Quoting from his post:
If you click on any URL you see the links don't actually change the page but loads them with ajax. http://touch.facebook.com/#profile.php actually loads http://touch.facebook.com/profile.php into a div on the page.
The problem here is that the XMLHttpRequest object can make Cross Origin calls thanks to HTML5. So if a victim clicks on a link like 'http://touch.facebook.com/#http://attacker.site/evil.php' then 'http://attacker.site/evil.php' is fetched and is included in the innerHTML of the page leading to XSS. Clever find!
The very first paragarph of his post however made me very uncomfortable:
HTML 5 does not do much to solve browser security issues. In fact it actually broadens the scope of what can be exploited, and forces developers to fix code that was once thought safe.
Call me an HTML5 fanboy but I believe the spec designers have taken security very seriously based on the discussions I have seen while lurking on their mailings lists. So such a blatant allegation was hard for me to digest and I was secretly hoping that this design was vulnerable even without taking in to account the Cross Origin Request feature of HTML5.
And it turns out it is actually vulnerable even with plain old HTML4. The problem here is that the application fetches any page which is provided after the # and includes this in the innerHTML of a DIV element. So what this means is that every single file on that site - (CSS|JS|JPG|...|log) is now treated as HTML.
How is this a problem? Lets say the site lets users upload their profile pictures and stores these under the same domain name (FaceBook however uses a different domain name for storing static content). Normally this cannot lead to XSS because the img is only called from the <img> tag which parses and renders it as a image. However under the design being discussed, the same image file can be rendered as HTML. When a victim clicks on a link like 'http://vulnsite.com/#profile_334616.jpg' then 'profile_334616.jpg' is fetched and the 'responseText' is added to the innerHTML property.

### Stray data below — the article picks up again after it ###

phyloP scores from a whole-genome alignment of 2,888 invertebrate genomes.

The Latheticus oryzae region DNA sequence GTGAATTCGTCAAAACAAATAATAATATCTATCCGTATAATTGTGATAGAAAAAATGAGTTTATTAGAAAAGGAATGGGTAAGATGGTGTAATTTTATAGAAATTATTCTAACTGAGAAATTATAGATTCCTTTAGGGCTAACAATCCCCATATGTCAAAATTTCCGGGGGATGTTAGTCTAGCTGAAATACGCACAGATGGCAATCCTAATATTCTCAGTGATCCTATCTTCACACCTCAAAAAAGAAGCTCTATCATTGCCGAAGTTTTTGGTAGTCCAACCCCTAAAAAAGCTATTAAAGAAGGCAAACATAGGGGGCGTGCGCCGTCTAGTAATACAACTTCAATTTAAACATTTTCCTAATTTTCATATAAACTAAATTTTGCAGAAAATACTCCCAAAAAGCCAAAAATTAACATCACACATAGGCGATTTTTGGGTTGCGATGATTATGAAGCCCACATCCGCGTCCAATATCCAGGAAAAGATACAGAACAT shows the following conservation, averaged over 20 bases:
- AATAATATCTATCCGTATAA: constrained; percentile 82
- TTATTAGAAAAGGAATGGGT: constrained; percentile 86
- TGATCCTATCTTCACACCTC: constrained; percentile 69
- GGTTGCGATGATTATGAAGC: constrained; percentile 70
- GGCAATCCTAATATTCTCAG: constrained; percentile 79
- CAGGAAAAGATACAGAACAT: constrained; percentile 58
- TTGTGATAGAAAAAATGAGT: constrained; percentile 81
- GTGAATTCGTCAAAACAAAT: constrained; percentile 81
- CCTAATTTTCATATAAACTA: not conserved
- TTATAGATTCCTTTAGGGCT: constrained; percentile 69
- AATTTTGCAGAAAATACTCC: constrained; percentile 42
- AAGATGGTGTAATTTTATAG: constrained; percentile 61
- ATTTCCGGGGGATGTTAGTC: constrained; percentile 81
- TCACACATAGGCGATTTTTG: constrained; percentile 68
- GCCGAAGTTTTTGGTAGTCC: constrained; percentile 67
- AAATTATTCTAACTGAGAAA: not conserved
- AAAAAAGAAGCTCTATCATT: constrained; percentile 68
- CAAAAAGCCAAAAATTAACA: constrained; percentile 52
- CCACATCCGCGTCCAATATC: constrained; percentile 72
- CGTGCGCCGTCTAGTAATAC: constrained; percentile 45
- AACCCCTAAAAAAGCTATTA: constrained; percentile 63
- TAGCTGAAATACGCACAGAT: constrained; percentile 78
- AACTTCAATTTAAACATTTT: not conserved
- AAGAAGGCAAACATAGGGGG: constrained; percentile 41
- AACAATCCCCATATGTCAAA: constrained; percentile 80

It is possible to hide HTML inside images without any visual differences. The HTML can come after the End of Image marker (0xFF D9) or right before that and still the images looks the same. It can also be added in the comment section but some sites might remove the comments section from the images to save storage space. When the content of this image is render as HTML the binary section of the image is considered as text and displayed normally and the HTML section is parsed and rendered by Chrome, Safari and Firefox. Opera and IE however stop parsing after reading a few bytes of the binary content. I tried moving the HTML to the beginning of the image right after the Start of Image marker inside a comment section but still they refused to render it.
Check out this simple POC to see this in action.
Apart from images any user uploaded file could now potentially turn in to HTML under this design. Even if the site does not have any file upload features, an attacker could indirectly upload his images through social engineering. News and media websites routinely include images provided to them from external sources and an attacker could slip in his HTML poisoned image which might eventually end up on the site. Though a little far fetched something like this is not entirely impossible. Any compression technique used by the server on the images would however mangle the HTML.
Another way by which an attacker can get his data on the server is through server logs. If the log file contains all the User-Agent strings in unencoded format then an attacker could include HTML in his request's UA field and poison the server log. An administrator who has access to these logs can be sent a link like http://admin.vulnsite.com/#August2010.log and clicking on it would eventually lead to the rendering of that HTML.
Though there could be other scenario's I think you get the general idea. So coming back to the design itself, it was vulnerable to begin with and HTML5's Cross Origin Request made it incredibly easier to exploit.
Even with all these counter-arguments eventually I have to agree with Matt. Cross Origin Request was one feature where HTML5 did actually get it wrong because they gave additional capability to the same API with absolutely no extra code requirements. So the same code now could do things that the developers never anticipated. Its like suddenly one random morning you hit on your car's accelerator and then find out that now it is also wired to NOS, don't think you would like that surprise.
IE on the other hand had done the right thing with XDomainRequest which is a new API and not a simple extension of XHR. Probably the XMLHttpRequest object must get a new property which should be explicitly set to enable COR.
var xhr = new XMLHttpRequest();xhr.cor = true;xhr.open("http://external.site/");
A simple extension like this could prevent existing code from becoming vulnerable while giving the same familiar XHR API to developers for COR.